I have heard some people talk a bit about negative resistance, but I have never really understood it. What is negative resistance?


2 Answers 2


Negative Resistances is a behavior in which the current and voltage are inversely proportional to each other. A normal circuit with a resistor following ohm's law has a current drop, when the voltage decreases. In case of a negative resistance, the current increases with a voltage drop.

Practically, there is nothing as a negative resistor. Its just behavior on the V-I graph, where there is a negative slope, and operating in that region would give you a behavior of negative resistance.

In this graph below, you can see the region where the element shows a negative resistance behavior.

enter image description here

I think tunnel diodes and some other kinds of diodes exhibit this behavior.

  • 1
    \$\begingroup\$ Also sometimes the actively amplifying circuits may be modeled as the negative resistance black box. \$\endgroup\$
    – cerkiewny
    Aug 12, 2014 at 12:46
  • 1
    \$\begingroup\$ For anyone who hasn't encountered tunnel diodes, I found this book extremely useful in understanding them. \$\endgroup\$
    – Jules
    Jul 6, 2018 at 9:00

To understand negative resistance, start with what a resistance actually is. For any normal (positive) resistance, it is a measure of how much voltage builds up accross the resistor as a function of a known current. This is exactly what Ohm's law describes:

  R = V / I

Or put into common units:

  Ω = V / A

In other words, a Ohm is one Volt per Amp. If you pass 1 Amp thru a resistor and that causes there to be 3 Volts accross the resistor, then you have a 3 Ω resistor.

A negative resistance is no different, just that the sign of the resistance is negative. If you put 1 Amp thru a -3 Ω resistor, you get -3 V. The reason this may sound unintuitive is because these thing don't exist sitting around in nature. I remember Professor Gisser in college explaining negative resistance. He finished by saying "I have a jar of them in my office. You can come by later and see some if you want.", then looked around to see who laughed. Surprisingly, there were a few who sat there with blank stares wondering what was so funny.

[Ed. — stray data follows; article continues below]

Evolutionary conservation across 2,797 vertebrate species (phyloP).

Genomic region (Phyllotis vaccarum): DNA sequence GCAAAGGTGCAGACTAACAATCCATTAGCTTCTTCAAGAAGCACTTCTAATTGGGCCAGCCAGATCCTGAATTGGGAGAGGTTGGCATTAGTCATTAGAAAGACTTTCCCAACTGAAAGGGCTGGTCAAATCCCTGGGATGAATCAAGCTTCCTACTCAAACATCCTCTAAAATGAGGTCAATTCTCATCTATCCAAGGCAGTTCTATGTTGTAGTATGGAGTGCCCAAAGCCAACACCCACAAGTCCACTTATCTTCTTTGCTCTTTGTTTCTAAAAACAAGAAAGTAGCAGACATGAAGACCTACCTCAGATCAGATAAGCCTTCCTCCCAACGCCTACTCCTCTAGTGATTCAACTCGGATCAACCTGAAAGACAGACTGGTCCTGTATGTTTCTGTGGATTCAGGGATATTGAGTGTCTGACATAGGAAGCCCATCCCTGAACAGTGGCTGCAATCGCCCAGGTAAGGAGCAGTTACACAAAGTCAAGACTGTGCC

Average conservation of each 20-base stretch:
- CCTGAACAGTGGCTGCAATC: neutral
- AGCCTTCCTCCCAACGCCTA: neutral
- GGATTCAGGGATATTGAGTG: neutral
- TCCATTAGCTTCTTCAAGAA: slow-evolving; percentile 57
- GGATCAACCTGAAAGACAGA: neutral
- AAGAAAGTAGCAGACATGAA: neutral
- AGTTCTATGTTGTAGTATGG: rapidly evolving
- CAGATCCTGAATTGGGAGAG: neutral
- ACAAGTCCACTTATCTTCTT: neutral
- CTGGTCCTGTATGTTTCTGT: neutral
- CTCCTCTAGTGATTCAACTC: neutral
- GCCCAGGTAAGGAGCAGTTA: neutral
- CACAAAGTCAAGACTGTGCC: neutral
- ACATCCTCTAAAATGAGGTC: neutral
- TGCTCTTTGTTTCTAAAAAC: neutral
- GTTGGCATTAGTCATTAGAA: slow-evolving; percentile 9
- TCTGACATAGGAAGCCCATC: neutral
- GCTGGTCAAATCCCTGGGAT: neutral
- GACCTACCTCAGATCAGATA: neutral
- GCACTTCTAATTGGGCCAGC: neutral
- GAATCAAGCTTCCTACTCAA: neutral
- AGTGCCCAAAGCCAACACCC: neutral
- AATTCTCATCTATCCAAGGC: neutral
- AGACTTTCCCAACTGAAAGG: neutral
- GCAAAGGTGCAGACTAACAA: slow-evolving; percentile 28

To understand why these things don't exist naturally, consider the power tranfer. Power into a load is the voltage accross it times the current thru it. Note that with a negative resistance, the voltage and current have opposite signs. That means when you apply a voltage to a negative resistance, the power into it is negative, which is another way of saying it is producing power, not dissipating it. If you put -100 Ω accross a 2.2 V battery, then the 22 mA that will flow will charge the battery, not discharge it. A negative resistance sources power.

Clever circuitry can emulate negative resistors, limited to a specific voltage and current range. That circuitry is always powered, though, and what is connected to it will recieve some of that power.

There are passive devices that are said to exhibit negative resitance, but what is really going on is that the slope of the Volts as a function of Amps curve is negative in some region. The actual magnitude still remains positive, which is another way of saying that the Volts as a function of Amps curve remains in the first and third quadrants (where the device absorbs power instead of sourcing it). Certain types of diodes and the base of a unijunction transistor exhibit negative slope over some part of their V/A response. These are sometimes called negative resistance devices, even though that refers only to their slope over a limited range.

  • 2
    \$\begingroup\$ A passive device may also operate momentarily in the secondary and fourth quadrants (outputting power) if, during the time that operates in the first and third quadrants it stores some of the power that it absorbs. Such behavior is more common with inductors and capacitance than with things whose power/voltage transfer characteristic behaves like a negative resistance, but electrical power need not be conserved in the short term--only the long term. \$\endgroup\$
    – supercat
    Oct 27, 2013 at 21:26
  • \$\begingroup\$ "...what is really going on is that he slope of the Volts as a function of Amps curve is negative in some region." But that's exactly what resistance is: the slope of V over I. Right? \$\endgroup\$
    – Maxpm
    Sep 5, 2017 at 23:15
  • \$\begingroup\$ @Max: No. See Ohm's law. There are no derivatives in there. \$\endgroup\$ Sep 6, 2017 at 10:36

Your Answer

By clicking “Post Your Answer”, you agree to our terms of service, privacy policy and cookie policy

Not the answer you're looking for? Browse other questions tagged or ask your own question.